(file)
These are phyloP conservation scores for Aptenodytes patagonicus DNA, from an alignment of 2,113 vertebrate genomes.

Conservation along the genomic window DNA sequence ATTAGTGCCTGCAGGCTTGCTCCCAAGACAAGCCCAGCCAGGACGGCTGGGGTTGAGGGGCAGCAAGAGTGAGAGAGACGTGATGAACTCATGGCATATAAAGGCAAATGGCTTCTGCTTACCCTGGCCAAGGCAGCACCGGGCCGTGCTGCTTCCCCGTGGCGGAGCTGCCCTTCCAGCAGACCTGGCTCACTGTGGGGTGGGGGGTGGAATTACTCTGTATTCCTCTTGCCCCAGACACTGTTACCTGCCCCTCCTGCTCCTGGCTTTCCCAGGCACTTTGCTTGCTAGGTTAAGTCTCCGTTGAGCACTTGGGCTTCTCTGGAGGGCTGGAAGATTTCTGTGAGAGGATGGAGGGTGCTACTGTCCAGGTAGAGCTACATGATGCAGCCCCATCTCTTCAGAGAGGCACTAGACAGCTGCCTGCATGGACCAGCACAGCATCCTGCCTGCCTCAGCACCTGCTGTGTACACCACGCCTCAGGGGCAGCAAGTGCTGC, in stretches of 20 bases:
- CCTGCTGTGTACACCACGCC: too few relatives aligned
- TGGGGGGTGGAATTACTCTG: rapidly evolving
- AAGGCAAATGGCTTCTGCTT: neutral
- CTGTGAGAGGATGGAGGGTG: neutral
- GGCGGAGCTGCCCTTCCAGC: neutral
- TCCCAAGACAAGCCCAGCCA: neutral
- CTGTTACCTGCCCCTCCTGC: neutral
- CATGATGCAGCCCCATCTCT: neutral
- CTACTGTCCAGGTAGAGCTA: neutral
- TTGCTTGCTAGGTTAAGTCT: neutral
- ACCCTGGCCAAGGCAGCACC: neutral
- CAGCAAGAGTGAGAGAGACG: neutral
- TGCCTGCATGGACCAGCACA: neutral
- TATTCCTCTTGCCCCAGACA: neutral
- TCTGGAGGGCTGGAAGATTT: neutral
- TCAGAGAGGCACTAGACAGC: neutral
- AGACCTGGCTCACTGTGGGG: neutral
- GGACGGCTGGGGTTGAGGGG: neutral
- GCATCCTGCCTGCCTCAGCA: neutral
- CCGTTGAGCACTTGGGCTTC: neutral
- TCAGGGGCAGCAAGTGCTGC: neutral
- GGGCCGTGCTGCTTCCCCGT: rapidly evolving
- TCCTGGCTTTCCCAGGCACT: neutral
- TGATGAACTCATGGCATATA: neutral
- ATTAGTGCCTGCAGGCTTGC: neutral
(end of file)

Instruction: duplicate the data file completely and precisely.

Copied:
These are phyloP conservation scores for Aptenodytes patagonicus DNA, from an alignment of 2,113 vertebrate genomes.

Conservation along the genomic window DNA sequence ATTAGTGCCTGCAGGCTTGCTCCCAAGACAAGCCCAGCCAGGACGGCTGGGGTTGAGGGGCAGCAAGAGTGAGAGAGACGTGATGAACTCATGGCATATAAAGGCAAATGGCTTCTGCTTACCCTGGCCAAGGCAGCACCGGGCCGTGCTGCTTCCCCGTGGCGGAGCTGCCCTTCCAGCAGACCTGGCTCACTGTGGGGTGGGGGGTGGAATTACTCTGTATTCCTCTTGCCCCAGACACTGTTACCTGCCCCTCCTGCTCCTGGCTTTCCCAGGCACTTTGCTTGCTAGGTTAAGTCTCCGTTGAGCACTTGGGCTTCTCTGGAGGGCTGGAAGATTTCTGTGAGAGGATGGAGGGTGCTACTGTCCAGGTAGAGCTACATGATGCAGCCCCATCTCTTCAGAGAGGCACTAGACAGCTGCCTGCATGGACCAGCACAGCATCCTGCCTGCCTCAGCACCTGCTGTGTACACCACGCCTCAGGGGCAGCAAGTGCTGC, in stretches of 20 bases:
- CCTGCTGTGTACACCACGCC: too few relatives aligned
- TGGGGGGTGGAATTACTCTG: rapidly evolving
- AAGGCAAATGGCTTCTGCTT: neutral
- CTGTGAGAGGATGGAGGGTG: neutral
- GGCGGAGCTGCCCTTCCAGC: neutral
- TCCCAAGACAAGCCCAGCCA: neutral
- CTGTTACCTGCCCCTCCTGC: neutral
- CATGATGCAGCCCCATCTCT: neutral
- CTACTGTCCAGGTAGAGCTA: neutral
- TTGCTTGCTAGGTTAAGTCT: neutral
- ACCCTGGCCAAGGCAGCACC: neutral
- CAGCAAGAGTGAGAGAGACG: neutral
- TGCCTGCATGGACCAGCACA: neutral
- TATTCCTCTTGCCCCAGACA: neutral
- TCTGGAGGGCTGGAAGATTT: neutral
- TCAGAGAGGCACTAGACAGC: neutral
- AGACCTGGCTCACTGTGGGG: neutral
- GGACGGCTGGGGTTGAGGGG: neutral
- GCATCCTGCCTGCCTCAGCA: neutral
- CCGTTGAGCACTTGGGCTTC: neutral
- TCAGGGGCAGCAAGTGCTGC: neutral
- GGGCCGTGCTGCTTCCCCGT: rapidly evolving
- TCCTGGCTTTCCCAGGCACT: neutral
- TGATGAACTCATGGCATATA: neutral
- ATTAGTGCCTGCAGGCTTGC: neutral